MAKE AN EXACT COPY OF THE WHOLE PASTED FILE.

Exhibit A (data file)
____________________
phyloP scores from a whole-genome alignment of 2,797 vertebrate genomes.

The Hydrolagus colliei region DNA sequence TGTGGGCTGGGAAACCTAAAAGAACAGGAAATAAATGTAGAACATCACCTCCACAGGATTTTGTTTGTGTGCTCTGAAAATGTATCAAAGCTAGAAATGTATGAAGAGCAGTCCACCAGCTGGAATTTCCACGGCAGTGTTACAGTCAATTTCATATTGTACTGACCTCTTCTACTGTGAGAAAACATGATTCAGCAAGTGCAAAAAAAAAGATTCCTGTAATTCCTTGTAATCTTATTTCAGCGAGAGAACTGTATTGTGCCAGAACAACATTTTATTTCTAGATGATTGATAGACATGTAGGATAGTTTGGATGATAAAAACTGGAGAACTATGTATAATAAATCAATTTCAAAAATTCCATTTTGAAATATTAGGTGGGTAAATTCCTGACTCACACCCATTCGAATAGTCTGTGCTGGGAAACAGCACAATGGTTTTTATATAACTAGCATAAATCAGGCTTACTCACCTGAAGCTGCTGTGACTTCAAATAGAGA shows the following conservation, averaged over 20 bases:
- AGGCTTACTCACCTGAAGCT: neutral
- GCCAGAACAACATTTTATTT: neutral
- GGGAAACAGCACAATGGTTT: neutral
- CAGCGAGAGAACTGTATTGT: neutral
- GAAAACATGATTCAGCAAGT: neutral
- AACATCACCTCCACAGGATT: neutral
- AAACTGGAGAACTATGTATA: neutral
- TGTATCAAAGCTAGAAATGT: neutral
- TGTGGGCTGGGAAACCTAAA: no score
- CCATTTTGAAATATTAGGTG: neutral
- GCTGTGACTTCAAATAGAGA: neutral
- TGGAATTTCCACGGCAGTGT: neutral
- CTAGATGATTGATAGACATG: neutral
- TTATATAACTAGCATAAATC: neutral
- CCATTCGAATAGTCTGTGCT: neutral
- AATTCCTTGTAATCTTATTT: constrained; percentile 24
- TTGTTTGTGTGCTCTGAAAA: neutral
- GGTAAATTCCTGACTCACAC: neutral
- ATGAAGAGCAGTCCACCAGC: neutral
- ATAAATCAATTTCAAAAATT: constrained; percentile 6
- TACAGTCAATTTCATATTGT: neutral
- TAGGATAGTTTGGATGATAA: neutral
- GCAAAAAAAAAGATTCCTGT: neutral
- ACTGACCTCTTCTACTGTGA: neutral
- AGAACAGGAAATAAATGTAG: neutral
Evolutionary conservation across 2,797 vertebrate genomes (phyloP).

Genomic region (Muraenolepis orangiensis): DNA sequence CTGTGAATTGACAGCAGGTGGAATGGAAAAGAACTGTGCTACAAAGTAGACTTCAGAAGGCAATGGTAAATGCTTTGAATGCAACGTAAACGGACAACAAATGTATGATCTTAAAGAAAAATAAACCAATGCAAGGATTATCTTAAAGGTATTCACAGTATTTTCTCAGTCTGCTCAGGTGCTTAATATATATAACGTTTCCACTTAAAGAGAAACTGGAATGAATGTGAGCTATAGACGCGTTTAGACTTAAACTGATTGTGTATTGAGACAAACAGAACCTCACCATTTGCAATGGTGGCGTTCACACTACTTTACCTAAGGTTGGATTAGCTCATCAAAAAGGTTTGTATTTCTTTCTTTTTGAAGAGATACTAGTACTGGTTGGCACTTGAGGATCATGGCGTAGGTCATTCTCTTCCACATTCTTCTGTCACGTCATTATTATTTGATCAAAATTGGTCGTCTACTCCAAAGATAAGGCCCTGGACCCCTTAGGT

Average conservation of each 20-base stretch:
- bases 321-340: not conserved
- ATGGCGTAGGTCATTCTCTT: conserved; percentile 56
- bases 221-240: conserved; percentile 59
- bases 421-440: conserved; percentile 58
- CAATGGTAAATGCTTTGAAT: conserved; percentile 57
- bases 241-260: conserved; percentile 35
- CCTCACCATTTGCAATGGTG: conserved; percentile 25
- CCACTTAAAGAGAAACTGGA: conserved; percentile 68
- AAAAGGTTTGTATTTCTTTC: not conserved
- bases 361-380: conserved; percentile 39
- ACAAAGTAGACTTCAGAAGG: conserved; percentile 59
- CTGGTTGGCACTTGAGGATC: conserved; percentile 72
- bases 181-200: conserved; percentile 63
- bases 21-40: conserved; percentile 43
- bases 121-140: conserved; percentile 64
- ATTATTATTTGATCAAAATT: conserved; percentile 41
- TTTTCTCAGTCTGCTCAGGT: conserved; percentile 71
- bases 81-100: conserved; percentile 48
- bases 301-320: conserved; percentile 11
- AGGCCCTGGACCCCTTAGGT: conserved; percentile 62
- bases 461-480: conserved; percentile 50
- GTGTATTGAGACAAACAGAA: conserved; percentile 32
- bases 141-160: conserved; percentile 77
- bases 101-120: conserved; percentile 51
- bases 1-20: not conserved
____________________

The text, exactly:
phyloP scores from a whole-genome alignment of 2,797 vertebrate genomes.

The Hydrolagus colliei region DNA sequence TGTGGGCTGGGAAACCTAAAAGAACAGGAAATAAATGTAGAACATCACCTCCACAGGATTTTGTTTGTGTGCTCTGAAAATGTATCAAAGCTAGAAATGTATGAAGAGCAGTCCACCAGCTGGAATTTCCACGGCAGTGTTACAGTCAATTTCATATTGTACTGACCTCTTCTACTGTGAGAAAACATGATTCAGCAAGTGCAAAAAAAAAGATTCCTGTAATTCCTTGTAATCTTATTTCAGCGAGAGAACTGTATTGTGCCAGAACAACATTTTATTTCTAGATGATTGATAGACATGTAGGATAGTTTGGATGATAAAAACTGGAGAACTATGTATAATAAATCAATTTCAAAAATTCCATTTTGAAATATTAGGTGGGTAAATTCCTGACTCACACCCATTCGAATAGTCTGTGCTGGGAAACAGCACAATGGTTTTTATATAACTAGCATAAATCAGGCTTACTCACCTGAAGCTGCTGTGACTTCAAATAGAGA shows the following conservation, averaged over 20 bases:
- AGGCTTACTCACCTGAAGCT: neutral
- GCCAGAACAACATTTTATTT: neutral
- GGGAAACAGCACAATGGTTT: neutral
- CAGCGAGAGAACTGTATTGT: neutral
- GAAAACATGATTCAGCAAGT: neutral
- AACATCACCTCCACAGGATT: neutral
- AAACTGGAGAACTATGTATA: neutral
- TGTATCAAAGCTAGAAATGT: neutral
- TGTGGGCTGGGAAACCTAAA: no score
- CCATTTTGAAATATTAGGTG: neutral
- GCTGTGACTTCAAATAGAGA: neutral
- TGGAATTTCCACGGCAGTGT: neutral
- CTAGATGATTGATAGACATG: neutral
- TTATATAACTAGCATAAATC: neutral
- CCATTCGAATAGTCTGTGCT: neutral
- AATTCCTTGTAATCTTATTT: constrained; percentile 24
- TTGTTTGTGTGCTCTGAAAA: neutral
- GGTAAATTCCTGACTCACAC: neutral
- ATGAAGAGCAGTCCACCAGC: neutral
- ATAAATCAATTTCAAAAATT: constrained; percentile 6
- TACAGTCAATTTCATATTGT: neutral
- TAGGATAGTTTGGATGATAA: neutral
- GCAAAAAAAAAGATTCCTGT: neutral
- ACTGACCTCTTCTACTGTGA: neutral
- AGAACAGGAAATAAATGTAG: neutral
Evolutionary conservation across 2,797 vertebrate genomes (phyloP).

Genomic region (Muraenolepis orangiensis): DNA sequence CTGTGAATTGACAGCAGGTGGAATGGAAAAGAACTGTGCTACAAAGTAGACTTCAGAAGGCAATGGTAAATGCTTTGAATGCAACGTAAACGGACAACAAATGTATGATCTTAAAGAAAAATAAACCAATGCAAGGATTATCTTAAAGGTATTCACAGTATTTTCTCAGTCTGCTCAGGTGCTTAATATATATAACGTTTCCACTTAAAGAGAAACTGGAATGAATGTGAGCTATAGACGCGTTTAGACTTAAACTGATTGTGTATTGAGACAAACAGAACCTCACCATTTGCAATGGTGGCGTTCACACTACTTTACCTAAGGTTGGATTAGCTCATCAAAAAGGTTTGTATTTCTTTCTTTTTGAAGAGATACTAGTACTGGTTGGCACTTGAGGATCATGGCGTAGGTCATTCTCTTCCACATTCTTCTGTCACGTCATTATTATTTGATCAAAATTGGTCGTCTACTCCAAAGATAAGGCCCTGGACCCCTTAGGT

Average conservation of each 20-base stretch:
- bases 321-340: not conserved
- ATGGCGTAGGTCATTCTCTT: conserved; percentile 56
- bases 221-240: conserved; percentile 59
- bases 421-440: conserved; percentile 58
- CAATGGTAAATGCTTTGAAT: conserved; percentile 57
- bases 241-260: conserved; percentile 35
- CCTCACCATTTGCAATGGTG: conserved; percentile 25
- CCACTTAAAGAGAAACTGGA: conserved; percentile 68
- AAAAGGTTTGTATTTCTTTC: not conserved
- bases 361-380: conserved; percentile 39
- ACAAAGTAGACTTCAGAAGG: conserved; percentile 59
- CTGGTTGGCACTTGAGGATC: conserved; percentile 72
- bases 181-200: conserved; percentile 63
- bases 21-40: conserved; percentile 43
- bases 121-140: conserved; percentile 64
- ATTATTATTTGATCAAAATT: conserved; percentile 41
- TTTTCTCAGTCTGCTCAGGT: conserved; percentile 71
- bases 81-100: conserved; percentile 48
- bases 301-320: conserved; percentile 11
- AGGCCCTGGACCCCTTAGGT: conserved; percentile 62
- bases 461-480: conserved; percentile 50
- GTGTATTGAGACAAACAGAA: conserved; percentile 32
- bases 141-160: conserved; percentile 77
- bases 101-120: conserved; percentile 51
- bases 1-20: not conserved